Today, I am reposting a commentary from John Kass that appeared on his blog https://johnkassnews.com/. John is a former Chicago Tribune colleague and columnist who now produces a popular blog and podcast that deal with the “Chicago Way.” John possesses a keen eye and knows Chicago as well as any journalist I have known. I am particularly focused on Chicago because I lived and worked there for many years as a Chicago Tribune reporter and editor–in addition to a significant stretch as a foreign correspondent.
Now, Chicago is facing a critical election that will no doubt impact the future of the “city that works”–as Chicago was once known. Today, Chicago is a place ridden with crime and horrendous leadership, thanks to Mayor Lori Lightfoot, who is, without a doubt, the most ham-fisted and bungling mayor in Chicago’s glorious history. If she is reelected, you can say goodbye to the “city of big shoulders,” as Carl Sandburg once called Chicago. Take a look at John Kass’s take on today’s vital election.
Today is the day Chicago asks itself: “Who Should be mayor?”
by John Kass
I really shouldn’t be typing this today. I haven’t yet fully recovered from the open-heart surgery, the quadruple bypass, the stroke and the other health issues I’ve been dealing with for the past two months. My wife, the doctors, nurses, therapists and good friends want me to take it easy, but I can’t.
I’ll take it easy tomorrow, but not today.
I’d much rather be sitting in a soft, comfortable chair. But February 28 compels me. It is Election Day in Chicago, the main event of the great bloodsport that is Chicago politics.
There has been no civic decision as important as the choice to keep building after The Great Chicago Fire. This election day is the day Chicago will tell itself and the world whether it wants to keep on fighting and live or curl up and turn to dust.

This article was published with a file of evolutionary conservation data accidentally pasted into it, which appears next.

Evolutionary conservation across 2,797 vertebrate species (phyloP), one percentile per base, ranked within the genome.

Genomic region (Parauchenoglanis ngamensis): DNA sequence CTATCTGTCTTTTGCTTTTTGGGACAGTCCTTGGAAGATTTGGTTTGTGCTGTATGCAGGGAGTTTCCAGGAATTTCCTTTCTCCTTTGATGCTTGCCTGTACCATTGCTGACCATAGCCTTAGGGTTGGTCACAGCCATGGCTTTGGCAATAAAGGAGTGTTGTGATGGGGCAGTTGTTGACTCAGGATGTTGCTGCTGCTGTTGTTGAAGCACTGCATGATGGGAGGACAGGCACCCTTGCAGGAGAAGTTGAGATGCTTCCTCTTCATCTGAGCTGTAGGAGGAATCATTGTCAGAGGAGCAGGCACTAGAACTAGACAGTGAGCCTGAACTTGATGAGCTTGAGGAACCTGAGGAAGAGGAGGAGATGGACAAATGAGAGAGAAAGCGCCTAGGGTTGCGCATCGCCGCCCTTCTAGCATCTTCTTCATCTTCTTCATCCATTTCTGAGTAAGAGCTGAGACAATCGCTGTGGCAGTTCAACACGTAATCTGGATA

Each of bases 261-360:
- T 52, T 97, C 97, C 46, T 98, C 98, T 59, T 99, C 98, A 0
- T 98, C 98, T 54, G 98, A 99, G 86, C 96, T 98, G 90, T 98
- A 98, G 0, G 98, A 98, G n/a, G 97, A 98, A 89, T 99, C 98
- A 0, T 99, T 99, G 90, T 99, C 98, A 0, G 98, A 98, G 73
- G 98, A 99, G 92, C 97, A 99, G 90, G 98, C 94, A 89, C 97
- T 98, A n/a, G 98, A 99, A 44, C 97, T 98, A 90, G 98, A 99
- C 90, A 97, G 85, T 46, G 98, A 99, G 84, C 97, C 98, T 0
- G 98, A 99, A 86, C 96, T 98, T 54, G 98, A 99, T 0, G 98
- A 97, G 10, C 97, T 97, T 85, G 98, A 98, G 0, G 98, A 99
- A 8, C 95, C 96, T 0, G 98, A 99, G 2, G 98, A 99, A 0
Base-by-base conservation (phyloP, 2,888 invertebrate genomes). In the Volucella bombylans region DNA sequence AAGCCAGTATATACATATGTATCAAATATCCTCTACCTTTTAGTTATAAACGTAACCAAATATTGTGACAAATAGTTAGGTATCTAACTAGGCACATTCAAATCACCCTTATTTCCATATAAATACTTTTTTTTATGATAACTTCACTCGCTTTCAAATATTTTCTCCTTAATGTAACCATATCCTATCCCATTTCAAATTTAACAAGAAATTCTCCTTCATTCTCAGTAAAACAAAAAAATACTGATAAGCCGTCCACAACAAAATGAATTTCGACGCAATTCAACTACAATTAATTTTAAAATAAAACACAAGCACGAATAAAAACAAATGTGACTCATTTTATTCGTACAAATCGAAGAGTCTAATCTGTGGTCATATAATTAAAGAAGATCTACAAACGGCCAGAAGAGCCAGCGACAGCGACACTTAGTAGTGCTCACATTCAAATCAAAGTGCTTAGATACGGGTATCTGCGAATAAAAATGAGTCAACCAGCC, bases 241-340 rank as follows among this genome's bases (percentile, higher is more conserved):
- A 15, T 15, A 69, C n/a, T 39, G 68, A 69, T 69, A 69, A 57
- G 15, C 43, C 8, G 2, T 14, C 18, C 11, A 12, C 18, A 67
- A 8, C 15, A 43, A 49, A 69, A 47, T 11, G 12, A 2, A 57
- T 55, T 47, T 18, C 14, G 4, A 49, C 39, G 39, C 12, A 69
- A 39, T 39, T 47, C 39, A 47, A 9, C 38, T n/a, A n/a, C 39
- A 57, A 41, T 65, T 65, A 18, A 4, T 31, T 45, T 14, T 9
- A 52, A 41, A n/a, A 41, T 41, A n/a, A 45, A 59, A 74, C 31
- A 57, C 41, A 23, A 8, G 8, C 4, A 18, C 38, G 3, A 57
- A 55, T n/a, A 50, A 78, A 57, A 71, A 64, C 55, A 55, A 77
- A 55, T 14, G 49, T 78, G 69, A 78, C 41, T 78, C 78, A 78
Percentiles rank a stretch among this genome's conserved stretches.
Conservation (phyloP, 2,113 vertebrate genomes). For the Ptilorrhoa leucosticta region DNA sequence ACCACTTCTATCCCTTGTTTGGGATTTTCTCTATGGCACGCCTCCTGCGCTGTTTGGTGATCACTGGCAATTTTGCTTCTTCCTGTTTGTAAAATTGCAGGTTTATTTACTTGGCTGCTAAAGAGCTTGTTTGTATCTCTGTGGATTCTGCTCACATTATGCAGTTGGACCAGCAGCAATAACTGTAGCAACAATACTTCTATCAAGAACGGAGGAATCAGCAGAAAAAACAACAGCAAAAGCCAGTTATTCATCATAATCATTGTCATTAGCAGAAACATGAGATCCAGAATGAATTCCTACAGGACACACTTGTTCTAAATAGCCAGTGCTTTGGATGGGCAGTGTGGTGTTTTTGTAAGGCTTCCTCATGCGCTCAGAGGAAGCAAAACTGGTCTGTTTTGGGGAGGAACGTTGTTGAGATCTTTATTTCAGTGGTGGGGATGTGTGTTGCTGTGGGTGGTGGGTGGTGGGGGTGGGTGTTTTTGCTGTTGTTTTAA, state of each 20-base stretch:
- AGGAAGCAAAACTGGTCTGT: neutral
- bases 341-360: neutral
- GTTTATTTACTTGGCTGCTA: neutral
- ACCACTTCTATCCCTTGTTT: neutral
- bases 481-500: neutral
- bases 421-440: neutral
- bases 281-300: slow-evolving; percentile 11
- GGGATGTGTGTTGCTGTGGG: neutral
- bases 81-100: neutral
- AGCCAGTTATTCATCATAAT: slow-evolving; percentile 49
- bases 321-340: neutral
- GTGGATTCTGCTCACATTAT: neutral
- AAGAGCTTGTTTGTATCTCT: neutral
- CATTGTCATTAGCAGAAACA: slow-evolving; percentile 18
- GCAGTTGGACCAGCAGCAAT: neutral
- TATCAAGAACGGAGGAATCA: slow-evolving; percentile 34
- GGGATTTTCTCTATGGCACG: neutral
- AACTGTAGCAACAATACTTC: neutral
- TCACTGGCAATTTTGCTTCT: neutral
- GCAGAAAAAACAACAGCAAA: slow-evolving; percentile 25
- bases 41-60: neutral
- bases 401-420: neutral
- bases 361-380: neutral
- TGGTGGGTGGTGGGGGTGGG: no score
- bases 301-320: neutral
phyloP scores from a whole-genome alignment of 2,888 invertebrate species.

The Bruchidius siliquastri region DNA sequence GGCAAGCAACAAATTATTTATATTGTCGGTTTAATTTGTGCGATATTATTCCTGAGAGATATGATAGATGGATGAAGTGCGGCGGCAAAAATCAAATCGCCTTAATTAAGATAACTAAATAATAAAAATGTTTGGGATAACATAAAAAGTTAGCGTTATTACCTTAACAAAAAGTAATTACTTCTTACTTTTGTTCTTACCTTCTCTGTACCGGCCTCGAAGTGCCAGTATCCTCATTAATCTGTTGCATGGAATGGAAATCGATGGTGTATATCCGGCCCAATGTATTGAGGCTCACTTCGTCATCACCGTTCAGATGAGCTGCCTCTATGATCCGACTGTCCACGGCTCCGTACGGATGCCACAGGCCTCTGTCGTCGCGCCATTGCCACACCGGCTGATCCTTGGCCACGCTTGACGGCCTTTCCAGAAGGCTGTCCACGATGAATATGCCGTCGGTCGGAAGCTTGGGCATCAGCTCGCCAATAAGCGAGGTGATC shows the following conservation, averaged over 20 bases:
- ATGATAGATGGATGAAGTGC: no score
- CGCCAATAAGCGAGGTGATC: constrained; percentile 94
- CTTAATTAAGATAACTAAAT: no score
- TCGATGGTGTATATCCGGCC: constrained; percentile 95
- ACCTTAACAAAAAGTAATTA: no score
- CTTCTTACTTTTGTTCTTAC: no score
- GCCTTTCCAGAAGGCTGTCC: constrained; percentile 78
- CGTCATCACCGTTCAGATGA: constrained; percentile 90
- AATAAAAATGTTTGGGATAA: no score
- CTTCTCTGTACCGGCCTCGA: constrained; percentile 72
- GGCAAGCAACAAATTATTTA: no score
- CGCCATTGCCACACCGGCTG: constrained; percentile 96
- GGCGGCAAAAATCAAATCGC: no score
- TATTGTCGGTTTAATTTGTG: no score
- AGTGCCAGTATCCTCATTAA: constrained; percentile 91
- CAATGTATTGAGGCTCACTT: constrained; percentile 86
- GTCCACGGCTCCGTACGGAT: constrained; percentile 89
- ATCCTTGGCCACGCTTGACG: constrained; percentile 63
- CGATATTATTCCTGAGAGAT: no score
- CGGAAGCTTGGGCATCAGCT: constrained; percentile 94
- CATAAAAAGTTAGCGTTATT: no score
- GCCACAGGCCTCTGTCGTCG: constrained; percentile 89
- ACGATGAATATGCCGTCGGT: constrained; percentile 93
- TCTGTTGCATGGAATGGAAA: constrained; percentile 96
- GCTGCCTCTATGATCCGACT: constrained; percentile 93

If history tells us anything, it’s that cities die. It’s not a pretty thing; there’s too much in the dust, ruined lives, shattered dreams, and panic to think of the city dying, but they do.
The people of Thebes understood how a city dies. Alexander The Great made sure of it. All that is left of the great city of Thebes is rocks and dust.
The people of Troy understood, as did the people of Byzantium, which was, until recently, called Constantinople.
And the people of Pompei understood but it happened much too quickly for them to wrap their minds around it. You don’t suppose a great city could die in our great country, do you?
But these days in the failed state of Illinois, there is little trust by the people of their local government and for almost 200 years, the political corruption, waste, and cynical tribalism have festered and now bubbles up as the city reaches its breaking point.
What I’m reminded of is the poem that frightened me as a young boy. We found it in the Roberts Reader at Kolmar School in Oak Lawn in the 3rd grade:
“And on the pedestal, these words appear:
‘My name is Ozymandias, king of kings:
Look on my works, ye Mighty, and despair!’
Nothing beside remains. Round the decay